Why “Friends from College” is a really bad show

In the short periods of time that I’m able to procrastinate during midterms season, I’m always on the hunt for a new, somewhat relaxed sitcom or comedy-drama that can serve to relieve at least some of my stress. I stumbled across “Friends from College” recently on Netflix, and while I’d heard scathing reviews (mostly from Rotten Tomatoes, who can be quite harsh), I also knew that Cobie Smulders is one of my favorite actresses from one of my favorite shows of all time -- How I Met Your Mother, of course! Also interesting to note is that this show focuses on a close group of middle-aged adults who all attended college together and end up reuniting in New York City. I’ve always wondered whether I’m going to maintain my friend groups from college after I graduate and start my career and how our relationships would evolve, so maybe this show would realistically portray my future in some way. After watching both seasons, however, I sincerely hope my life never comes to mirror the screwed-up decisions, attitudes, and dreadful behaviors these immature adults engage in. If you watch the first episode of the series, you’ll know exactly what I’m talking about.

I’m aware that in order for programs to showcase a compelling element for viewers, there has to be a good deal of drama and tension incorporated among the character dynamics. Additionally, some of the characters have to be unlikeable to some degree, so we can easily differentiate between those who are good (the ones we care about) and those who are bad (the ones we can roll our eyes and scream at). The issue is, unfortunately, all of the characters suck and barely possess any redeemable qualities that can make them bearable to watch for half an hour. Two of the individuals from the friend group, Lisa and Ethan, have been married for years -- yet unbeknownst to Lisa, Ethan has been carrying on affair with one of the other women in the group, Sam, for a total of 20 YEARS. In my opinion there also exists zero chemistry between Lisa and Ethan, who it seems were intended to be the glue of the overall plot. Then you have Marianne, a failing actress who possesses the most nauseating voice and assumes the role as the weak link of the bunch -- as expected, her characterization goes no further. Max is the sidekick of Ethan and also doubles as his writing agent, yet in the midst of his 40s, it’s crazy he can uphold a full-fledged career given how childish he is. Nick, whom I initially overlooked as one-dimensional and boring due to living solely off his trust-fund and seeming like a stereotypical “macho” guy, is actually the person I was drawn to the most -- he has his own set of problems, namely his lazy lifestyle and inability to commit to a real relationship, but he doesn’t make me want to throw popcorn at my laptop screen for being incredibly foolish like the rest of his friends.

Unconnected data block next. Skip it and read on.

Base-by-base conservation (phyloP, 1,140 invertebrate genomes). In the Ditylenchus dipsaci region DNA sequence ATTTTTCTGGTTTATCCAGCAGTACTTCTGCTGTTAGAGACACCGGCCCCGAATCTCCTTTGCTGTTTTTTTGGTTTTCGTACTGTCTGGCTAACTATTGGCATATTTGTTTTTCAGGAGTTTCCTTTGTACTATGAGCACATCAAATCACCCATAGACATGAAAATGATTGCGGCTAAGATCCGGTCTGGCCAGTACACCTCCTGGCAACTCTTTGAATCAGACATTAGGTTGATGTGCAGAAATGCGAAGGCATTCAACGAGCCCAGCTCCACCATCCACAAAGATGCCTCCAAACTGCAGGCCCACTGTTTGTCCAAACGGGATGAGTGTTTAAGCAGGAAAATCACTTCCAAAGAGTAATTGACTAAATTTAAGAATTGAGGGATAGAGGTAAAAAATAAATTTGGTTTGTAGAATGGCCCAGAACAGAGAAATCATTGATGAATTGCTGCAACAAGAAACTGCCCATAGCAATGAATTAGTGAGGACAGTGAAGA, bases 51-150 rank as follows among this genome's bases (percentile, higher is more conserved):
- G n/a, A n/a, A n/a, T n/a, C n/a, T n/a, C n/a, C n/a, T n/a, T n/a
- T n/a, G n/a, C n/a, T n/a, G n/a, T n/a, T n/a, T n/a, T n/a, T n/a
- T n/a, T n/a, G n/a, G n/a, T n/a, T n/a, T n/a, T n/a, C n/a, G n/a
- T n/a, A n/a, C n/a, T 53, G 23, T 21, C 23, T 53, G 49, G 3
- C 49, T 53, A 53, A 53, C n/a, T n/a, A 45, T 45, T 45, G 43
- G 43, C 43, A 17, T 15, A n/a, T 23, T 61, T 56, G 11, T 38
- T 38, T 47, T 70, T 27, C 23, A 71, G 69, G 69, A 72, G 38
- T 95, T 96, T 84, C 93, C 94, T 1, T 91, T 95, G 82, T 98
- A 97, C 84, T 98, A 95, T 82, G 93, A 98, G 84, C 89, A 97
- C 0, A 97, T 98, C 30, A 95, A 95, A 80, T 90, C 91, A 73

I’m someone who enjoys watching trashy comedies, in fact some of the most memorable programs or films have been those that aren’t always well-received by critics and viewers alike. But if I’m watching a show and I’m literally speaking aloud how stupid the plots and characters are, how these depictions would never exist in reality, and how I would do things so so so much differently when I grow older, then I need to stop. I don’t know how I watched two seasons -- I think I was zoning out half of the time and contemplating how in the world I would finish my massive load of homework for the ensuing week. On the other hand, if you’ve exhausted all of the availabilities on Netflix and don’t have a tendency to severely analyze and criticize every miniscule aspect of a show like I do, then maybe you’re in luck. I’m just warning you in advance, it’s really bad.